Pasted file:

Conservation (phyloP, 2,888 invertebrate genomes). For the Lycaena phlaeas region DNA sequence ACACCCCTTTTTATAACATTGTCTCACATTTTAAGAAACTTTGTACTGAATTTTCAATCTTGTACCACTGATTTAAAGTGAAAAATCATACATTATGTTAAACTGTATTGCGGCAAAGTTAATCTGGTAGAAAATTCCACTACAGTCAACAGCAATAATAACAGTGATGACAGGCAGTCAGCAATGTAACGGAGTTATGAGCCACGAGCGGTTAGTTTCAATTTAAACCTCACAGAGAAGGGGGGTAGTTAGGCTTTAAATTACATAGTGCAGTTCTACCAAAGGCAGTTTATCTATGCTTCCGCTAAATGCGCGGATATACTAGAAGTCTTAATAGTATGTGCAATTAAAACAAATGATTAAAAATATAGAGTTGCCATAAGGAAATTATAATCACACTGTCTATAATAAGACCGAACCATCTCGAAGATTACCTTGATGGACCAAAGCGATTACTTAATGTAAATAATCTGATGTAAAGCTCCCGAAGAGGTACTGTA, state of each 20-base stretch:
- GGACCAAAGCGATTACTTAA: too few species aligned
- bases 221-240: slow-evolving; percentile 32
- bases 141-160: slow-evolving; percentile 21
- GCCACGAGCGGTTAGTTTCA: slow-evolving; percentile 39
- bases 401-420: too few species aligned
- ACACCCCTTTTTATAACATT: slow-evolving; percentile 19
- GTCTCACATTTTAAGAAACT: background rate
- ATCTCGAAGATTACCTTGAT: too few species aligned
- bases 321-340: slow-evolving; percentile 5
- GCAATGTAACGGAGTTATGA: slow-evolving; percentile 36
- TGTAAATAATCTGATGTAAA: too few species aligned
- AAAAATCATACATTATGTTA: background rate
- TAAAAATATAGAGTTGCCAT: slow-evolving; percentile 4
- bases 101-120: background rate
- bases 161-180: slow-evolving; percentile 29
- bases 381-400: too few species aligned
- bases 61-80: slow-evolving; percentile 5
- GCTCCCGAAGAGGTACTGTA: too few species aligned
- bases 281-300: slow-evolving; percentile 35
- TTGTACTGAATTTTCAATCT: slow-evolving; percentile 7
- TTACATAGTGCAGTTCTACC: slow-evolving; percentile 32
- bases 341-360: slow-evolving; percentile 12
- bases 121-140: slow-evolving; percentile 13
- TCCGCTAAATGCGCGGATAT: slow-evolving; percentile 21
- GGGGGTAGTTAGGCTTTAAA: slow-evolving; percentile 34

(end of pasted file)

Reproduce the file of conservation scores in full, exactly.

Conservation (phyloP, 2,888 invertebrate genomes). For the Lycaena phlaeas region DNA sequence ACACCCCTTTTTATAACATTGTCTCACATTTTAAGAAACTTTGTACTGAATTTTCAATCTTGTACCACTGATTTAAAGTGAAAAATCATACATTATGTTAAACTGTATTGCGGCAAAGTTAATCTGGTAGAAAATTCCACTACAGTCAACAGCAATAATAACAGTGATGACAGGCAGTCAGCAATGTAACGGAGTTATGAGCCACGAGCGGTTAGTTTCAATTTAAACCTCACAGAGAAGGGGGGTAGTTAGGCTTTAAATTACATAGTGCAGTTCTACCAAAGGCAGTTTATCTATGCTTCCGCTAAATGCGCGGATATACTAGAAGTCTTAATAGTATGTGCAATTAAAACAAATGATTAAAAATATAGAGTTGCCATAAGGAAATTATAATCACACTGTCTATAATAAGACCGAACCATCTCGAAGATTACCTTGATGGACCAAAGCGATTACTTAATGTAAATAATCTGATGTAAAGCTCCCGAAGAGGTACTGTA, state of each 20-base stretch:
- GGACCAAAGCGATTACTTAA: too few species aligned
- bases 221-240: slow-evolving; percentile 32
- bases 141-160: slow-evolving; percentile 21
- GCCACGAGCGGTTAGTTTCA: slow-evolving; percentile 39
- bases 401-420: too few species aligned
- ACACCCCTTTTTATAACATT: slow-evolving; percentile 19
- GTCTCACATTTTAAGAAACT: background rate
- ATCTCGAAGATTACCTTGAT: too few species aligned
- bases 321-340: slow-evolving; percentile 5
- GCAATGTAACGGAGTTATGA: slow-evolving; percentile 36
- TGTAAATAATCTGATGTAAA: too few species aligned
- AAAAATCATACATTATGTTA: background rate
- TAAAAATATAGAGTTGCCAT: slow-evolving; percentile 4
- bases 101-120: background rate
- bases 161-180: slow-evolving; percentile 29
- bases 381-400: too few species aligned
- bases 61-80: slow-evolving; percentile 5
- GCTCCCGAAGAGGTACTGTA: too few species aligned
- bases 281-300: slow-evolving; percentile 35
- TTGTACTGAATTTTCAATCT: slow-evolving; percentile 7
- TTACATAGTGCAGTTCTACC: slow-evolving; percentile 32
- bases 341-360: slow-evolving; percentile 12
- bases 121-140: slow-evolving; percentile 13
- TCCGCTAAATGCGCGGATAT: slow-evolving; percentile 21
- GGGGGTAGTTAGGCTTTAAA: slow-evolving; percentile 34